Danaher's wife, Mindy, said she cried tears of joy and sadness after the verdict was read. "I'm just glad that he can't hurt anybody else. That's my main thing," she said outside the courtroom. "I love my husband and I miss him so much."
Rodriguez's attorneys left the courtroom without speaking to reporters. His family, who sobbed after hearing the verdict, declined to comment. His attorneys did not present any witnesses in his defense. The trial's punishment phase, which will include further testimony, was scheduled to begin Thursday. A Houston criminal defense attorney who was not involved in the case but who followed it, said a conviction in a case like Rodriguez's might prompt some clarification of Texas' stand-your-ground law that would more clearly define what it means to provoke someone. But he said the outcome of the case, conviction or acquittal, would not lead to major changes in the law.
Published: Friday, 27 Jan 2012, 3:17 PM PDT
Updated: Tuesday, 27 Jul 2011, 4:04 PM PDT
Published : Tuesday, 26 Jul 2011, 7:28 AM EDT
(The DeKalb County sheriff's office says three detention officers have been charged in relation to a scuffle involving an inmate. The sheriff's office says officers Nelson Seals, Jean Bruno and Deborah Grier were arrested Monday.)
DECATUR, Ga. - The DeKalb County sheriff's office says three detention officers have been charged in relation to a scuffle involving an inmate. The sheriff's office says officers Nelson Seals, Jean Bruno and Deborah Grier were arrested Monday. Officials say an argument on May 15 between Seals and the unidentified inmate over restroom use became physical. The inmate was being held in the DeKalb County Jail on a disorderly conduct charge.
Sheriff Thomas Brown says all three officers, along with an unidentified officer, have been suspended without pay.
June 22, 2011
Unarmed & Killed
Agent Norman Wielsch
The Grim Reaper!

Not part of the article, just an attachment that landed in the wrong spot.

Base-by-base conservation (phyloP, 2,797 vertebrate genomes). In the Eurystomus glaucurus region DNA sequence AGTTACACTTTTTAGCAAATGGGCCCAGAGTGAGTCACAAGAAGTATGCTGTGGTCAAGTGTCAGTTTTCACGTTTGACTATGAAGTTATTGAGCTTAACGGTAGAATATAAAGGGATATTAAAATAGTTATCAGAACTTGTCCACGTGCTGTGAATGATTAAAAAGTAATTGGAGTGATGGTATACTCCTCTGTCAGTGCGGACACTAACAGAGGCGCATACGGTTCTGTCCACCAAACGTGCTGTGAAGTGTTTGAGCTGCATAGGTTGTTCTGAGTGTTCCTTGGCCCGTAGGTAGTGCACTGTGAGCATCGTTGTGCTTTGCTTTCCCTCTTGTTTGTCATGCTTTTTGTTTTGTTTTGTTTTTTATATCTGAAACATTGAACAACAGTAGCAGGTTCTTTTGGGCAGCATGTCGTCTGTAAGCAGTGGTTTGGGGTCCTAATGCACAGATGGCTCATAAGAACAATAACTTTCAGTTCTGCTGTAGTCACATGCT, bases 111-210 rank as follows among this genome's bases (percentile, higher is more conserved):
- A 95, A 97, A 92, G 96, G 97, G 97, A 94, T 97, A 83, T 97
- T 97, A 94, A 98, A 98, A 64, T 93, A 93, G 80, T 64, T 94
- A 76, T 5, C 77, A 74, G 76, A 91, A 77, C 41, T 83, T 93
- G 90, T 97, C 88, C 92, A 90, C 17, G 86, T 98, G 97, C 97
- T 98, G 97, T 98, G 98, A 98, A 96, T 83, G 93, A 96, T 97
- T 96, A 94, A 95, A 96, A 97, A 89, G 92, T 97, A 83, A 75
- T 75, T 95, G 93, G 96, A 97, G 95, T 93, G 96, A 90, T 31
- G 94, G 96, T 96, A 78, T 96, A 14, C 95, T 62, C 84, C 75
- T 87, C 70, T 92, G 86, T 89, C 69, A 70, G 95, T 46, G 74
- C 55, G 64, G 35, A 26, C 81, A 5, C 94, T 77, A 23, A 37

“The plaintiffs herein seem to me, by their testimony, to be convinced that there was a conspiracy between the five black firefighters who passed the test and the fire chief. The only evidence of that is that the chief knew and met with those persons at times prior to the test. He also knew and met with the other candidates, but the difference is that (and the only difference is) of skin color. Propping a conspiracy theory on skin color is unreasonable.”Less than a year later, on October 24, 1996, Robert Gremminger shot and fatally wounded Anthony Lamont Gilbert at the Great Mall of Milpitas in broad day light at 12:07 p.m., with a gun that he did not have a permit to carry. Gremminger claimed that the gun was a 30 year old off duty weapon that he had from his days as a Mountain View Police Officer and prior to this incident, he had never fired the gun. Gremminger also claimed that he initially retrieved his gun from his red Corvette licensed “Hotstuff” on the basis that he thought a security guard needed help after he had confronted Gilbert over an alleged shoplifting incident in the parking lot. Gremminger did not know what the confrontation was about, nor did he ask the security guard did he need help. After Gremminger returned from retrieving his gun, he claimed that he shot his gun because he thought that Gilbert was going to run him over. At the time of the incident, Gilbert’s car was moving at the rate of one mile per hour. The whole incident with the exception of the actual shooting was captured on videotape by the Great Mall’s cameras. Gremminger was later charged with second degree murder. GREMMINGER’S WIFE DEFENDS HIS ACTIONS On November 4, 1996, Judi Gremminger called Gremminger a “hero” in the shooting and killing Anthony Lamont Gilbert. She also said “He was really trying to help someone.” Judi Gremminger also stated that if the killing had involved a “black man who shot a black man, or a brown man who shot a brown man, we wouldn’t be here today.” THE BAIL HEARING When Gremminger was arrested, he was originally held without bail. The prosecution argued that Gremminger should not be released on bail, because he was a danger to the community. On November 8, 1996, Gremminger’s attorney Ken Robinson presented over 70 letters supporting that bail should be set. Among these letters were letters from Deputy District Attorney Rod Braughton and Deputy District Attorney Lynn Knapp. Braughton was Gremminger’s former supervisor when they worked together at the Mountain View Police Department in the late 1960s. Knapp had previously worked with Gremminger at the San Jose Fire Department. To the African American community’s dismay, bail was set at $1,000,000 by Santa Clara County Municipal Court Judge Jerome Brock. On the Monday before the Thanksgiving, Gremminger posted bail (with the help of San Jose Police Officers and Firefighters) and was released. SPECIAL TREATMENT GIVEN BY SHERIFF’S DEPARTMENT After returning from spending the Thanksgiving holiday with his family, on December 2, 1996, the defendant Robert Gremminger was escorted in and out of Superior Court through the hallways which are reserved for judges and escorted out of the back door of the court room. The Sheriff’s office claimed that the reason for the special treatment was that it was necessary to ensure public safety. No one from Gilbert’s family had threatened Gremminger. Many members of the African American community were outraged by this unfair treatment. The NAACP intervened and requested that the Santa Clara County Sheriff's Department stop providing Gremminger with special treatment. GREMMINGER FILES FOR PENSION In November 1996, the City of San Jose issued a statement saying that Gremminger was no longer with the department. However, it refused to state whether Gremminger had been terminated or had resigned. Through the San Jose Branch of the NAACP’s investigation, it discovered that Gremminger had applied for retirement benefits when he had turned 55 in November 1996. Under the City Ordinance, the City of San Jose was required to provide an employee with retirement benefits unless he is convicted of a felony or he has committed treason. Because Gremminger had been only charged with a felony, the City of San Jose was required to provide Gremminger with his retirement benefits. As a result, on December 16, 1996, the Police and Fire Retirement Board issued Gremminger’s pension in the amount of $47,000.00 per year. THE TRIAL AND ITS JURY POOL On October 6, 1997, the trial of Robert Gremminger finally began. The jury pool of 180 prospective jurors consisted largely of whites. There were only a handful of African Americans. One African American man testified that he could not be fair and impartial, because his family had gone through a similar incident. As a result, he was excused from the jury duty. The final jury picked was composed of 8 white women who were mostly middle aged and senior citizens, 1 white man, 2 Latinas, and 1 Asian American woman. The San Jose Branch of the NAACP was disappointed by the composition of the jury. However, because there was no legal ground for the NAACP to challenge the composition of the jury, the NAACP was unable to take any action. EVIDENCE THAT THE JURY NEVER HEARD The jury was presented evidence of the videotape, Gremminger’s testimony, the security guard Gary Petrakowitz’s testimony, Milipitas police officer Steven Petrakowitz’s testimony and about a half dozen witnesses who saw the shooting and killing of Anthony Lamont Gilbert. The jury also visited the scene of the crime. However, the jury was never presented evidence relating the following incidents: 1) Gremminger’s shooting of a man in the late 1960s in the arm, 2) the reverse discrimination lawsuit in which he alleged African American firefighters had cheated on the Battalion Chief’s exam, and 3) testimony from Mr. Olmos in which he would have alleged that Gremminger as a Mountain View Police Officer had called him racial epithets in 1960s. Because Gremminger never presented evidence relating to his character, the prosecution could not present any evidence which related to his character. As a result, the jury was never provided with the above evidence. GREMMINGER’S ATTORNEY’S ARGUMENT In his closing argument, criminal defense attorney Ken Robinson pointed out problems with the videotape. Prosecutor Joyce Allegro in her rebuttal later pointed out to the jury that in Robinson’s opening statement, he had said “Thank God for the video. This is the best evidence that we have.” Robinson noted the defendant had dedicated his entire life to protecting people. Robinson pointed to Gremminger’s past careers as a police officer and a firefighter. Robinson also pointed out that Gilbert had assaulted security guards in the past when he had other shoplifting incidents. Robinson also noted that self defense does not require that the individual retreat from danger. Under the law, the individual has the right to stand his ground and defend himself. Robinson noted that he would have left and summoned help. However, given Gremminger’s background in helping others, he was under no duty to retreat. He had the right to defend himself. Robinson also pointed that other witnesses supported Gremminger’s testimony that he felt his life was in danger. He concluded by telling the jury that he was turning over the fate of Gremminger’s life to them. THE PROSECUTION’S ARGUMENT In her closing argument, veteran prosecutor Joyce Allegro pointed to the videotape as the best evidence of Gremminger’s intent to kill Anthony Lamont Gilbert. Allegro refuted Gremminger’s claim that he had retrieved his gun from his car in order to protect the security guard who was in the middle of a confrontation with Anthony Lamont Gilbert who was a driver of 1989 Pontiac that was boxed between other vehicles. Not once did Gremminger ask the security guard did he need help or what was going on. Allegro also pointed out if Gremminger were so concerned about the security guard’s safety why did he turn his back to him when he went to his car to retrieve the gun. She also noted that Gremminger had not run to his car to retrieve the gun, rather he “sauntered” over to his car. Allegro also refuted the defense’s allegation that Gilbert intended to run over Gremminger after he returned. She noted at the time of the shooting, Gremminger had stated the car was going one mile per hour. Allegro pointed to other evidence that Gilbert’s foot was on the brakes and it took several men to remove Gilbert from the car. She also stated that even if Gilbert had been accelerating, shooting him would not have stopped the car. She compared Gremminger to acting as “judge, jury, and executioner” and practicing vigilantism. Allegro asked the jury “Since when do you get the death penalty for petty theft?” THE JURY’S DELIBERATIONS AND ITS VERDICT After jury instructions were given on November 4, 1997, the jury began its deliberations. At the end of the day, one juror informed the court that she could not continue to serve, because she had a prepaid airline ticket. As a result, she was replaced with a white male juror and deliberations began all over again on November 5, 1997. The jurors never really entertained the issue of race. One white male juror noted that they discussed the issue for five minutes and that issue was later put to rest. Initially five of the jurors wanted to acquit Gremminger on theory that he had acted in self defense. Two wanted Gremminger to be convicted of second degree murder. Others felt that Gremminger had acted negligently in firing into a crowded parking lot during noontime. After two days of deliberations, the jury decided to reach a compromise. On Thursday November 6, 1997 at approximately 5:15 p.m., it announced its verdict of involuntary manslaughter. The members of the family of the victim were shocked by the jury’s findings. THE COMMUNITY’S RESPONSE TO THE VERDICT The San Jose Branch of the NAACP, San Jose Million Man March and the Human Rights Defense Committee held a community forum at the African American Community Service Agency on the night of the verdict. The civil rights organizations advocated that Gremminger should receive the maximum penalty under California law and he not be given probation, because probation was totally unacceptable. They also advocated that because Gremminger had been convicted of a felony, the City of San Jose Police and Fire Retirement Board should exercise it discretionary powers and revoke Gremminger’s pension. SAN JOSE CITY COUNCIL MEMBER ALICE WOODY’S RESPONSE San Jose City Council Member Alice Woody who [wa]s the only African American member of the San Jose City Council and a member of the San Jose Police and Fire Department Board will place on the January agenda of the San Jose Police and Fire Department Board the line item of whether the Board should revoke Gremminger’s pension. THE FAMILY OF THE VICTIM FILES 7.5 MILLION DOLLAR LAWSUIT On November 7, 1997, Rodney Moore who is the attorney for the family of the victim Anthony Lamont Gilbert announced that the family had filed a 7.5 million dollar lawsuit against the City of San Jose, City of Milpitas, Great Mall of Milpitas, and Robert Gremminger. The San Jose Branch of the NAACP has vowed that it will support the victim’s family in its civil lawsuit. RACIST BACKLASH IN THE FACE OF THE VERDICT Since the announcement of the verdict, the San Jose Branch of the NAACP has received several racist messages on its answering machine. One message from an unidentified white male stated: “F--k the struggle. You guys are a bunch of n----rs. This n----r got shot for shoplifting. Deserves what he got. He f-----g steals from people. That’s what I call justice. That’s what I think.”